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Nonfiction Reading Comprehension

When using nonfiction resources from textbooks to written directions, reinforce reading comprehension skills unique to nonfiction including skimming and scanning for data, evaluating information, reading critically for information, using visual and auditory features, and drawing conclusions. Use real-world reading experiences as an opportunity to teach about good directions.

In their book Comprehension Process Instruction, Cathy Collins Block, Lori L. Rodgers, and Rebecca B. Johnson note that nonfiction requires a different set of reading strategies than fiction.

Skim and Scan. Teach young people skills in using the web pages. Provide models.

Think differently about book logs. Go to Book Blast from PowerPoint Sidekicks. Explore the Are You A Reader? example.

Artifact Exhibit. After reading a work of nonfiction, ask students to create an exhibit representing the main ideas presented in the book. Artifacts may include rocks, shells, sports equipment, or photographs. The child uses the artifacts to tell about the book.

Create a graphic organizer to go with the exhibit such as the Kidspiration Simple Machines template.

Scrapbooking. Explore ways to expand traditional writing response activities. For instance, you may begin with a two-column journal listing "What the book said" and "What I think". Expand this to include excerpts from the book and images. Consider activities that connect a book with other materials. For instance "What the book said" and "what I found that supports/contradicts it". Expand this by including concept maps, timelines, Venn Diagrams, sketches, charts/graphs, and other visual elements. Use PowerPoint bubbles to label ideas.

Take screen shots from websites and use bubbles to label main ideas, things of interest, and distractions.

Two Texts. Ask students to read two texts on the same topic consecutively. Make comparisons. Identify the overlapping information. This approach can increase comprehension more than 33% (Block & Reed, 2003). It was also more effective than using basels or fiction.

Use the two texts approach with Internet activities. Read a selection from a web page. Then, read a book. What did the book contain that was lacking in the web page? This approach helps students understand the importance of going beyodnd Google for their information.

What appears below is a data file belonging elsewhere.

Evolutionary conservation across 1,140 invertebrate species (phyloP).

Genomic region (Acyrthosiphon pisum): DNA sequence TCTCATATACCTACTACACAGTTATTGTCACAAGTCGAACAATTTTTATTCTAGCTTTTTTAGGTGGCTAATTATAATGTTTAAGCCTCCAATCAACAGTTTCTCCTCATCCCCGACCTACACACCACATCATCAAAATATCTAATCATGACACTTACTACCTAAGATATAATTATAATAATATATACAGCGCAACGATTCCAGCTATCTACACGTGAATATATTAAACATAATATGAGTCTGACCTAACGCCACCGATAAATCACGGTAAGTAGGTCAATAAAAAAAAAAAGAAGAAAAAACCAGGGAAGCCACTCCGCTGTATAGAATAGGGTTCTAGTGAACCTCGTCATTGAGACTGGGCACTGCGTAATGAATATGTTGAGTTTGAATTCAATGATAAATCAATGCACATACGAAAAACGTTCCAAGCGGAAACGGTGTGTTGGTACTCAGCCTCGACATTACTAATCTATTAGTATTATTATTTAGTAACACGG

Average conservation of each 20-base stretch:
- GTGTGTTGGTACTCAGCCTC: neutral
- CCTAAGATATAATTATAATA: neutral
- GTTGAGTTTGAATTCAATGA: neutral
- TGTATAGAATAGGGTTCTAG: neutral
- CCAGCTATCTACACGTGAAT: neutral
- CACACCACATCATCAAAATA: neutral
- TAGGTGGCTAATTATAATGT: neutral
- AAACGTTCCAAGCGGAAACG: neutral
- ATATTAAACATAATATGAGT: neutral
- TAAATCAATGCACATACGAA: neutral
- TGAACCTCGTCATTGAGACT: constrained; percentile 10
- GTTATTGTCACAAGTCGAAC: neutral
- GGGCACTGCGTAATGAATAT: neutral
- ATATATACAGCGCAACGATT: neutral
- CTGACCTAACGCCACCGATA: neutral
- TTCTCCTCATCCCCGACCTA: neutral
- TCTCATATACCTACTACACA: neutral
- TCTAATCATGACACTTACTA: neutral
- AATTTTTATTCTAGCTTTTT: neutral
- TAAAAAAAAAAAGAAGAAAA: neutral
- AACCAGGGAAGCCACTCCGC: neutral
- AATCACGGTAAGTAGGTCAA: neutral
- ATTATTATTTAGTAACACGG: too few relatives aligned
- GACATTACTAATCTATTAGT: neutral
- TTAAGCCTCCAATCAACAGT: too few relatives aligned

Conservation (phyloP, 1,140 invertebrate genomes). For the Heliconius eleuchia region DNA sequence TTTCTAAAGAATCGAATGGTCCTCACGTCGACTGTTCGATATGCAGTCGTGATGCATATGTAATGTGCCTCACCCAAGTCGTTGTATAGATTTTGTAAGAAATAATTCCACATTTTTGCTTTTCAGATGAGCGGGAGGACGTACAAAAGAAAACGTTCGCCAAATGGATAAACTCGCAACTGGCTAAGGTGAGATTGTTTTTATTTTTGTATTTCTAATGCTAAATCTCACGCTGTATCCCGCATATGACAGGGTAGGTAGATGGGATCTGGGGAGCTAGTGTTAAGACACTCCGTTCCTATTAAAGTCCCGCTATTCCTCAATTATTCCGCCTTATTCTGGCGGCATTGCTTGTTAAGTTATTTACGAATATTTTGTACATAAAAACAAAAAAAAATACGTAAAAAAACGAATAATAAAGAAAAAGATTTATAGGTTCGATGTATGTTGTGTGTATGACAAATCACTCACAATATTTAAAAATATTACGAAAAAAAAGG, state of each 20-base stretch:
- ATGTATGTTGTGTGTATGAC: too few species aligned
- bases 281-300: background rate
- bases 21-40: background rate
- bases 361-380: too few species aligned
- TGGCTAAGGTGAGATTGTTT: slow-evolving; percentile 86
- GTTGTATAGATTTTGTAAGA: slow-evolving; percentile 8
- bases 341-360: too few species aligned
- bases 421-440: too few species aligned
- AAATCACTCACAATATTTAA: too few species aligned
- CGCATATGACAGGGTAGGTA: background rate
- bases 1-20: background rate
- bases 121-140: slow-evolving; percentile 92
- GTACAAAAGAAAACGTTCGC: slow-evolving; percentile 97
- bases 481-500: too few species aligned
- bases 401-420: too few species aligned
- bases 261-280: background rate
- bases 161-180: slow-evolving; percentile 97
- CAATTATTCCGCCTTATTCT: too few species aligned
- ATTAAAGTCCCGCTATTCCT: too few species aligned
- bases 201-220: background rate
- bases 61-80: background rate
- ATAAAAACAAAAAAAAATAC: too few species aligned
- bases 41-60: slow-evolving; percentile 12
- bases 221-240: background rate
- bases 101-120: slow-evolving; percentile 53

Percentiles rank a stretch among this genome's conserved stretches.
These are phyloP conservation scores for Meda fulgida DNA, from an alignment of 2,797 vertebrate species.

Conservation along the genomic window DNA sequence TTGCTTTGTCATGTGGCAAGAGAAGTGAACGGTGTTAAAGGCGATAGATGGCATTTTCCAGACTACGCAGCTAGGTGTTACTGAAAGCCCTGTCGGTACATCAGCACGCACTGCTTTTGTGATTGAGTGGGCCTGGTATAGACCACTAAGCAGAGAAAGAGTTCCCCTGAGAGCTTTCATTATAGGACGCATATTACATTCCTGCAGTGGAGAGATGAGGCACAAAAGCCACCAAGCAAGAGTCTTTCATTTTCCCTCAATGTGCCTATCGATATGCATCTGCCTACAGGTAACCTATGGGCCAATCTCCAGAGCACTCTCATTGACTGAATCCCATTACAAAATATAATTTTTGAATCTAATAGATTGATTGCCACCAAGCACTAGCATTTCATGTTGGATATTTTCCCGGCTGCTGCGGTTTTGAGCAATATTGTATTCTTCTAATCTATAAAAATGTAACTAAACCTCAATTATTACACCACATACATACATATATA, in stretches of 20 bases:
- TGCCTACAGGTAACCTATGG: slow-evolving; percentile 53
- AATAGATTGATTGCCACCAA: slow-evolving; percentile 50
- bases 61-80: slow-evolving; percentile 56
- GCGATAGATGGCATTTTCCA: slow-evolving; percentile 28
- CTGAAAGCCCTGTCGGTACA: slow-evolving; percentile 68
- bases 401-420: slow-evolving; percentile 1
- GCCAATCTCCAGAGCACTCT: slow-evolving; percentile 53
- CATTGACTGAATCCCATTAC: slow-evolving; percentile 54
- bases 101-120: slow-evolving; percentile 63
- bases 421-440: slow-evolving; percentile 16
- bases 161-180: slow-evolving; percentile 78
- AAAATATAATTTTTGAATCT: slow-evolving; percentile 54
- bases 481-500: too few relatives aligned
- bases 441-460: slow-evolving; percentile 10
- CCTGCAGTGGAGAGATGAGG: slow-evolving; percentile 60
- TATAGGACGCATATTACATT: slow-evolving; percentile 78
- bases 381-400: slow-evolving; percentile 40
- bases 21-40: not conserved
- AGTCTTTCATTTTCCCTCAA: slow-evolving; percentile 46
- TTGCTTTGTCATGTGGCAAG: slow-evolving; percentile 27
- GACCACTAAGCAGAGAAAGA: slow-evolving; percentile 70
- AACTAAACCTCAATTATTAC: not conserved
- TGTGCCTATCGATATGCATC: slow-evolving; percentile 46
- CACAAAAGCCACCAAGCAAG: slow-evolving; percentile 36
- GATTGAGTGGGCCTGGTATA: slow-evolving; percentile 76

Stop and Savor. Because children most often learn to read entire stories from beginning to end, they may not realize how that it's not necessary to read an entire work of nonfiction from beginning to end. Model skimming and scanning techniques using a web-based magazine and a data projector. Demonstrate how to stop and savor a particularly interesting graph, photo, or section of text. Model this tehnique using a variety of nonfiction works such as magazines, newspapers, almanacs, and e-zines. Remind students that nonfiction doesn't demand attention to setting, plot, and characters like fiction. Instead, ask students to think about questions such as (Block, Rodgers, & Johnson):

Encourage young people to think, imagine, and create mental representations of those key ideas they want to remember. Discuss alternative approaches to notetaking including concept maps and diagrams.


Till a Text. Young people need to learn how to find the gist of the content. This approach helps children better predict facts that will appear on future pages, build pictures in their minds, and maintain motivation. Children activate their prior knowledge by skimming the entire text, then selecting passages they'd like to explore. Students are encouraged to stop and think about what they've read.

Community Workers

Attending to Author's Writing Style. Help students learn to understand the structure of a book including the table of contents, headings, and subheadings. Create outlines of the content and discuss why the author may have chosen this approach.

Build pathfinders to guide young people through the nonfiction reading experience. Classification and Taxonomy Pathfinder, Deadly Invaders, and Desert Habitats are examples.

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